Since the Haunted Collector TV show debuted on Syfy, people have asked us about a few critics’ hints and claims.
They wonder if John Zaffis — Syfy’s Haunted Collector — and his team are taking things that don’t belong to them.
The cases on the TV show are real. You’re seeing genuinely troubled people whose paranormal problems have driven them to desperation. Treating their homes as if they’re “just haunted” hasn’t worked.
Something far more terrifying is going on. That’s when they call John Zaffis and his team. With over 30 years’ experience in demonology and paranormal research, John has dealt with some scary situations.
We may be fans, but we’ve also seen John at work. When John offers to take the apparently haunted object out of the home or business, the owners are relieved. They want that object to go away.
John Zaffis never takes things without permission. In most cases, the owners insist that John take whatever-it-is. They want him to dispose of it, or put it somewhere safe, far away from where it’s been causing problems.
John Zaffis’ emphasis is on bringing peace to people, not taking anything from them.
The critics don’t know what they’re talking about.
In more than 90% of the cases, the haunted or cursed objects have no significant monetary value, if any. (These days, most “haunted objects” don’t even get bids at eBay.)
If you have any doubt about the value of what John removes from haunted sites, seriously, take another look at John’s museum tours at YouTube.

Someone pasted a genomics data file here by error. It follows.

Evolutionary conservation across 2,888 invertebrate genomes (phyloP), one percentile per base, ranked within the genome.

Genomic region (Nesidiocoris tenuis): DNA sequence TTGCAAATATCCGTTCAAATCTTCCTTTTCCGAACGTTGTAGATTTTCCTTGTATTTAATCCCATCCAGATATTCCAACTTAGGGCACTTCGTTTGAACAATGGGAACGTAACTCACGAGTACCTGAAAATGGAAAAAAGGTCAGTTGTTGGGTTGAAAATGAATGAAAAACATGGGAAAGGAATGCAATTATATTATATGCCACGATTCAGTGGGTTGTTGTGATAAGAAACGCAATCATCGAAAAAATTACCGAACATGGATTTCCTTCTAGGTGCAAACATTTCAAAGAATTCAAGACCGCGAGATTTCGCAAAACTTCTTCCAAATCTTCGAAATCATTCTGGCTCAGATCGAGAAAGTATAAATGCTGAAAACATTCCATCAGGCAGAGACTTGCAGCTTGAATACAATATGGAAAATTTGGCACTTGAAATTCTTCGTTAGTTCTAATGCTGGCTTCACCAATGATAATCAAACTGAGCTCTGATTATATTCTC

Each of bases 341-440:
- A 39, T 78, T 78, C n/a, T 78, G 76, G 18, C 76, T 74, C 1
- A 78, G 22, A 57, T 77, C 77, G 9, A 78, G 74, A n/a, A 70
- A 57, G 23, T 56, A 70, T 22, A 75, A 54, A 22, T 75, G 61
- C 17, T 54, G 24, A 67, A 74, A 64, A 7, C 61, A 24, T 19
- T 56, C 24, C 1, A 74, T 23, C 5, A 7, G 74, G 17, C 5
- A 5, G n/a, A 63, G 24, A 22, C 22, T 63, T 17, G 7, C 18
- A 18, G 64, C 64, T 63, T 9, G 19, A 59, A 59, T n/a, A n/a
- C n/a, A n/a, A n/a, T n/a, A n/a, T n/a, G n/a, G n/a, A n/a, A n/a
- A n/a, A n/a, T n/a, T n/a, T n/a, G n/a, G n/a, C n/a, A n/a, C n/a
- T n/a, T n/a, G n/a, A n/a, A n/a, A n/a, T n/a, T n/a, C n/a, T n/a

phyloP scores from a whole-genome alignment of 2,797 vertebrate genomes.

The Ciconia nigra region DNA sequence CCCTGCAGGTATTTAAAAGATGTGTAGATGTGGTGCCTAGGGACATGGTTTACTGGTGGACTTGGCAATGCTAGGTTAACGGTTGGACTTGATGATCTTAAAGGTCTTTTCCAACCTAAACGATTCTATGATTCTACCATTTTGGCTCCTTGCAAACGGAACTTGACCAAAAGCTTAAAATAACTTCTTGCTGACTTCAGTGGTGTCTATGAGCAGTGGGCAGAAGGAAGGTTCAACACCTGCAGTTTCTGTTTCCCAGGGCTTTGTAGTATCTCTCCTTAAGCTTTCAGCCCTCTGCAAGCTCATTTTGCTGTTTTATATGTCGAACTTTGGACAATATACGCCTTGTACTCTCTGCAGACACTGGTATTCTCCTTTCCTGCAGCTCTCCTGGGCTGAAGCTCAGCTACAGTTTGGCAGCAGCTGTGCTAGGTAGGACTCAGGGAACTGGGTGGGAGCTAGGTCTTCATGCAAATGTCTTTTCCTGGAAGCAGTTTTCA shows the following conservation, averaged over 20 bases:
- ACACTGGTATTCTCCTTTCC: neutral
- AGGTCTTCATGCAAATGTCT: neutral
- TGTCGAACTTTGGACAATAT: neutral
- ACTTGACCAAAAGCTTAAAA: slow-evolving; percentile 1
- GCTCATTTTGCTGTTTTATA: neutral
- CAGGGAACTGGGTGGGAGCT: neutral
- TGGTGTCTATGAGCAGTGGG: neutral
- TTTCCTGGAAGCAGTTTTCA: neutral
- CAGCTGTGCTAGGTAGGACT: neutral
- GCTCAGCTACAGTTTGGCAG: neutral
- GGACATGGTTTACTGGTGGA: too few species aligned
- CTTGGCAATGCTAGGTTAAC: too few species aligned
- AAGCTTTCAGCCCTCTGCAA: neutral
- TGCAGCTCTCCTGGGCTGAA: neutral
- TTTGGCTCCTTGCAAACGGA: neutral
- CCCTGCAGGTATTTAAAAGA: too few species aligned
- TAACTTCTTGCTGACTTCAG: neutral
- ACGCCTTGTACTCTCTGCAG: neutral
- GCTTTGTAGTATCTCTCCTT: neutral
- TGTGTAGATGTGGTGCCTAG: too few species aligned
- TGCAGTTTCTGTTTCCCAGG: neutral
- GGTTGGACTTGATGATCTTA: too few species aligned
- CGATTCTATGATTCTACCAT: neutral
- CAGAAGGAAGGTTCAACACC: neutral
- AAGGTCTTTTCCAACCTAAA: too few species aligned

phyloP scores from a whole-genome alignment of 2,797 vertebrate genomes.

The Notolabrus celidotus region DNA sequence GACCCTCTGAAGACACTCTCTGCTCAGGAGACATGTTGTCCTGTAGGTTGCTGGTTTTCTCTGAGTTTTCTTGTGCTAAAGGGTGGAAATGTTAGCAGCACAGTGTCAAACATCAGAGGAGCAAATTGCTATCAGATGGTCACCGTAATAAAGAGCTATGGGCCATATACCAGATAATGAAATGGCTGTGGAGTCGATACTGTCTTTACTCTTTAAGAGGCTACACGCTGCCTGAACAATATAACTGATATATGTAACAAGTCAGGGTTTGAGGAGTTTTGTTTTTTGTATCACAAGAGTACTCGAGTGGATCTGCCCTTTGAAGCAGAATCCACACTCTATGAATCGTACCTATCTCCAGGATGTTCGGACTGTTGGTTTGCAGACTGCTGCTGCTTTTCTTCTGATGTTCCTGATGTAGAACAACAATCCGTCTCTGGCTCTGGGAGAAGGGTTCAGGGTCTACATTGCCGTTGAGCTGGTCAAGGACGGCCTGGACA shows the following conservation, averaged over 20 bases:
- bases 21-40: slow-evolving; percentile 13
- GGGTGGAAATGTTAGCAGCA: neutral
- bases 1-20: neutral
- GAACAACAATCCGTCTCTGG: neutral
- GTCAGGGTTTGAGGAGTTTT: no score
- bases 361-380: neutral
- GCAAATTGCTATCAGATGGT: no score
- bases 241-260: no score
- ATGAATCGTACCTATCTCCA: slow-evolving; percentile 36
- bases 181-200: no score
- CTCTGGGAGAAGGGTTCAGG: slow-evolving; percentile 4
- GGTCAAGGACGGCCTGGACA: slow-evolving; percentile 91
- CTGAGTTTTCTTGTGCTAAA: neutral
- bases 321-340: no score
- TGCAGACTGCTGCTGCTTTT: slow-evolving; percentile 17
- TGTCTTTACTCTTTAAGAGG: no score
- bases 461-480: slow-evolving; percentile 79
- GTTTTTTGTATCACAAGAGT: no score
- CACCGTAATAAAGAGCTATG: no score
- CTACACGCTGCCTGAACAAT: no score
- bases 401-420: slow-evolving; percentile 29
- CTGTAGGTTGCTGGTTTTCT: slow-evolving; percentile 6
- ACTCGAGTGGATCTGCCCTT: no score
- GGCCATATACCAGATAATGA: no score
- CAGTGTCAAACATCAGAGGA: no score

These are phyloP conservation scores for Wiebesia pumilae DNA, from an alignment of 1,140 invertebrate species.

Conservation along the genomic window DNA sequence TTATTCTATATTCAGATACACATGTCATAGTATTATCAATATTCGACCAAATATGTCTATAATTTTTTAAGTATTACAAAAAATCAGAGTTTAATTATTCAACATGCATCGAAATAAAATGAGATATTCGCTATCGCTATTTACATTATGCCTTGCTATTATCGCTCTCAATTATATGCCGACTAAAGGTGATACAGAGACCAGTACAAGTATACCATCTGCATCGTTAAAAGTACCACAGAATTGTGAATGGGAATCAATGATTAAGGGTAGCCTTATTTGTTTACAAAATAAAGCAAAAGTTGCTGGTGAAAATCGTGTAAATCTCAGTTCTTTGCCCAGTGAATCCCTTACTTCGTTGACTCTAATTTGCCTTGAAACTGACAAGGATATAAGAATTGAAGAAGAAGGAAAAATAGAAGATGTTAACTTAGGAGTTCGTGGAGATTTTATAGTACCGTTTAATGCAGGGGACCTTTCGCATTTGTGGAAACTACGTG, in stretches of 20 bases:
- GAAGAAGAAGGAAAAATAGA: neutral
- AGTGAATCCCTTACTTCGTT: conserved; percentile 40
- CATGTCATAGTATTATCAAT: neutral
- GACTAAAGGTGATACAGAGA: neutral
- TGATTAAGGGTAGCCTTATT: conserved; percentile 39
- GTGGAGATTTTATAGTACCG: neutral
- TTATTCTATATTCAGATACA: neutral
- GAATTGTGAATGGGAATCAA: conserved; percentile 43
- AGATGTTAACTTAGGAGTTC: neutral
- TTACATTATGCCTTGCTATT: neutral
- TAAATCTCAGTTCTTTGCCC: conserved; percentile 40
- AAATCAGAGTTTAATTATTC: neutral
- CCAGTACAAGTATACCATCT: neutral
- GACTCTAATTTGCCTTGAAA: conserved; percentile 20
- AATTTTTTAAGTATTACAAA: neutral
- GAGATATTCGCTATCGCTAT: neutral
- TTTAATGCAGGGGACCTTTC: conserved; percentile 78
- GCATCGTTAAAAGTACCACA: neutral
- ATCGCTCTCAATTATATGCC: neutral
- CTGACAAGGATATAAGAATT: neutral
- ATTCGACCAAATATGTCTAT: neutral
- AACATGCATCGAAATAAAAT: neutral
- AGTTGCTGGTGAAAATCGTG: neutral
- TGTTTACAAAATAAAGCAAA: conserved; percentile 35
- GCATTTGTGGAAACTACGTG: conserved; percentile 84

I have no idea why spirits get attached to some of those objects. If I were a ghost, I’d want to be associated with something actually nice. Or lovely. Or valuable, like the Hope Diamond.
Get attached to creepy clown dolls, or tikis that were a dime a dozen in the 1960s…? Not likely!
(Don’t get me started about the haunted velvet paintings. They were scary enough without taking on paranormal energy.)
The reality is, nobody knows why entities choose to haunt these unlikely objects.
If John Zaffis just wanted to get valuable stuff, free, he might do a lot better by picking paintings out of the trash.
Also, someone asked about the handgun from the first episode of Haunted Collector.
John Zaffis did take the gun away from the Wilder House at Lake Charles, at the owner’s request.
What you didn’t see is this: John returned the gun about a week and a half later. That was even filmed for the show, but — maybe to fit the show into an hour, with commercials — it was edited out.
If you’ve seen John Zaffis’ museum in real life, you know it’s a mix of interesting pieces and stuff you wouldn’t want to own, even if it wasn’t haunted or cursed.
Nothing in that museum is worth more than a couple of hundred dollars. Many of those eerie dolls, creepy clowns, and shabby tiki figures wouldn’t get $3 at a yard sale.
What makes them interesting is that they are (or were) haunted or cursed objects, or ritual items.
The critics who say John Zaffis is taking objects or even stealing them are just critics. Their job is to find fault.
If the worst someone can say about John Zaffis is that he’s convincing people to give him broken puppets that would otherwise go into the trash, I think John’s doing a pretty good job.